More automation could mean fewer jobs in mining communities
Increased remote-operation of mine sites from city-based control centres could lead to fewer jobs and less economic activity in mining regions, a new report has found.
The report, from The University of Queensland's Centre for Social Responsibility in Mining (CSRM), found that the increasing automation of mining tasks – such as driverless trains and haul trucks - can provide safety and efficiency, but also is likely to result in the loss of on-site jobs.
The report comes just months after BHP Billiton opened an automation centre, allowing employees to operate its Pilbara mines from Perth. Rio Tinto is already operating a similar centre for its iron ore operations.
Professor David Brereton, Deputy Director of Research and Integration at the UQ Sustainable Minerals Institute (SMI) and leader of the Mineral Futures Collaboration Cluster said responsible mining companies could not afford to ignore the potential social impacts of large-scale automation.
"While the large-scale uptake of automation will improve efficiency and create a safer, more attractive working environment, a reduction in on-site roles is likely to reduce economic activity in the local and regional area, and could lead to a loss of population and services over the longer term," said Professor Brereton.
Particularly at risk are Aboriginal Australians in remote communities who have previously benefited from employment and business development opportunities provided by mining companies, he said.
"A growing number of major mining companies have made both voluntary and binding commitments to promote Aboriginal training, employment and business development.
"However, many of the entry-level jobs currently held by Aboriginal workers in the mining industry are likely to disappear as automation and remote operation becomes more widespread," Professor Brereton said.
Some Australian mines are already operating fully autonomous haul trucks, with advanced plans to develop remote control blast-hole drills, tele-remote rock breakers, driverless ore trains and tele-remote ship loaders.
The Social Dimensions of Autonomous and Remote Operation Mining report summarises a three-year study conducted by CSRM and the Minerals Industry Safety and Health Centre (MISHC), both within the UQ Sustainable Minerals Institute.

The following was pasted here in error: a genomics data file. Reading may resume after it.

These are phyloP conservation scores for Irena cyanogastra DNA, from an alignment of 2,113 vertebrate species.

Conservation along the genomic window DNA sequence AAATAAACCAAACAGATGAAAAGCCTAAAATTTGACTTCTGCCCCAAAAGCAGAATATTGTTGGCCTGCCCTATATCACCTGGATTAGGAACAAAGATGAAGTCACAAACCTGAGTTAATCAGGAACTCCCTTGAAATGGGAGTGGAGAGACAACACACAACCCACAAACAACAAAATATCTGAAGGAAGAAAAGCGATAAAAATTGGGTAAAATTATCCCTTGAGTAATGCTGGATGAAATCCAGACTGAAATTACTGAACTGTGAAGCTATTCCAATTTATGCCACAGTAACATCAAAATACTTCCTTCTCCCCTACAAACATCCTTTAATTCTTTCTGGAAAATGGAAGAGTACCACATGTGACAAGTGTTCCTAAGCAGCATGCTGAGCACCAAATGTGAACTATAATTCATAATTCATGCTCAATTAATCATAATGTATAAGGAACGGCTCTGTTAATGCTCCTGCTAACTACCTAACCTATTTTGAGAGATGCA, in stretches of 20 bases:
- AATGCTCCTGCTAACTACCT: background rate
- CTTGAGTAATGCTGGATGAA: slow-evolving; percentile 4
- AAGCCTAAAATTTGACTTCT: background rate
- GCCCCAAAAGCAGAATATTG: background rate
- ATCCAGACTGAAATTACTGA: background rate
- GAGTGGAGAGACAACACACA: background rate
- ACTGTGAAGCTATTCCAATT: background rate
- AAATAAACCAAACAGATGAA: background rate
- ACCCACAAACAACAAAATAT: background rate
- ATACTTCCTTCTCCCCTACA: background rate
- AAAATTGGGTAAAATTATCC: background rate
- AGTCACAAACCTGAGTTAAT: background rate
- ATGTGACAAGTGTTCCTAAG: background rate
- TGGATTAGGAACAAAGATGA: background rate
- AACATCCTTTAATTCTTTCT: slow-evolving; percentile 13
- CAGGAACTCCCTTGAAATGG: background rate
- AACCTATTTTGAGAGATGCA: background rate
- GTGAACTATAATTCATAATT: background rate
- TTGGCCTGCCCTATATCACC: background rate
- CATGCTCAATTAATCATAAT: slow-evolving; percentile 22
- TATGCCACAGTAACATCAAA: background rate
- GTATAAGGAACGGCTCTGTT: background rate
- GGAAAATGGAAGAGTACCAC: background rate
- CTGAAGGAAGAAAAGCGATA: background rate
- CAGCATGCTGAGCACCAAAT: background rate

The report is one of the outputs of the Mineral Futures Collaboration Cluster, a research program funded by CSIRO and developed by five Australian universities.
The report makes recommendations to government and industry about how to address the potential social impacts and opportunities of technological change. A key conclusion was the need for a more strategic approach to developing and rolling out autonomous and remote operations in Australian mining.
Professor Brereton said collaboration was necessary to prepare regional economies, employees and other stakeholders for this change.
"A positive step would be for industry and government to work together on a strategic impact assessment. This could help to quantify the implications for the workforce and regional economies, and make for a smoother transition," he said.
"This is not about slowing the pace of technological change. Experience has shown that such attempts rarely, if ever, succeed. But we should be working to ensure that the benefits of innovation are broadly distributed and that people living in regional and remote Australia aren't disadvantaged."
The report highlights opportunities for the Commonwealth Government and state governments to plan for the potential impacts of technology-induced workforce changes in the mining industry.
"As a provider of education and training, governments have an important role to play in equipping current and future workforces for this new operating environment," Professor Brereton said.